Sarah Hofius Hall
Sat, 29 Dec 2012 16:30 CST
The 1950 Pennsylvania Railroad calendar never made it to James W. Flanagan, general manager of The Scranton Times
He would never need it: he died in December 1949. But on Friday, 63 years after his death, the U.S. Postal Service made a delivery.
A mail carrier, with no explanation of where the package had been the last 63 years, handed it to Chris O'Hora at The Times-Tribune's
front desk. The calendar, rolled in a long tube, soon made its way to the office of Bobby Lynett, a publisher of The Times-Tribune
and CEO of Times-Shamrock Communications.
Mr. Flanagan was The Scranton Times
' general manager from 1936 to his death in 1949 at the age of 63. He had a 54-year career at the paper, starting as a salesboy in 1895. The calendar includes a holiday greeting from an executive at the railroad company, dated the same month Mr. Flanagan died.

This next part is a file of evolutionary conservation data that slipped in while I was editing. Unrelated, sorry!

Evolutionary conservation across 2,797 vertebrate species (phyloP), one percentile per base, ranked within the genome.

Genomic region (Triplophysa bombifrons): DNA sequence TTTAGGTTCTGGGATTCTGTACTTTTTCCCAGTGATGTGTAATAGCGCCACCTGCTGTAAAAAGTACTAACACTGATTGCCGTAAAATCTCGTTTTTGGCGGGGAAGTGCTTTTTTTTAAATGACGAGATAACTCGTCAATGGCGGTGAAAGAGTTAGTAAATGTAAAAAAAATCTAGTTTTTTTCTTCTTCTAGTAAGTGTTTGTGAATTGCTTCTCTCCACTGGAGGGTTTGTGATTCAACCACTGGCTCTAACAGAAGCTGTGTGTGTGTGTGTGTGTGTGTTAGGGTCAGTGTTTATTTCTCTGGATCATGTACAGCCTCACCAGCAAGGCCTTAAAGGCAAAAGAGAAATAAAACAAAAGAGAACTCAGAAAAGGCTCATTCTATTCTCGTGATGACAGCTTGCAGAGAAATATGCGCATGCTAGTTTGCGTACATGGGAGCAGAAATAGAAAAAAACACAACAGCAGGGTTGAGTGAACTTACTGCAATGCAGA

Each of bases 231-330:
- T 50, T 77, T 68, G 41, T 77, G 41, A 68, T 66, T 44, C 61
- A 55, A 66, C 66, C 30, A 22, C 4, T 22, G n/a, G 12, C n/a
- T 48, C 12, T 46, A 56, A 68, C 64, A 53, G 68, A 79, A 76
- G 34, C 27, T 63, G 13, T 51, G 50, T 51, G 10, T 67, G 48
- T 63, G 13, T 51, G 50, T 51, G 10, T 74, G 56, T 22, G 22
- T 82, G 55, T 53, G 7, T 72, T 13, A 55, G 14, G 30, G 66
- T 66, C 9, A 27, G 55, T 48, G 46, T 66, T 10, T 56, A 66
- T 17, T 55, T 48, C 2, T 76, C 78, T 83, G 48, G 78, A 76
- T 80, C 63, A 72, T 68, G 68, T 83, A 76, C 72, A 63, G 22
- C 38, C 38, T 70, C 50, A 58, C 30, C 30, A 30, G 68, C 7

On Friday, Mr. Lynett gently rolled the large calendar out on his conference table, curious about its origin and more curious about where it had been the past 63 years.
Ray Daiutolo, a spokesman for the Postal Service, said lost mail is sometimes found when a machine is dismantled or a post office space renovated. Other times, someone may find a stamped but unmailed letter or package at a yard sale and then drop it in the mail, he said. Mr. Daiutolo was unable to trace the package's history on Friday.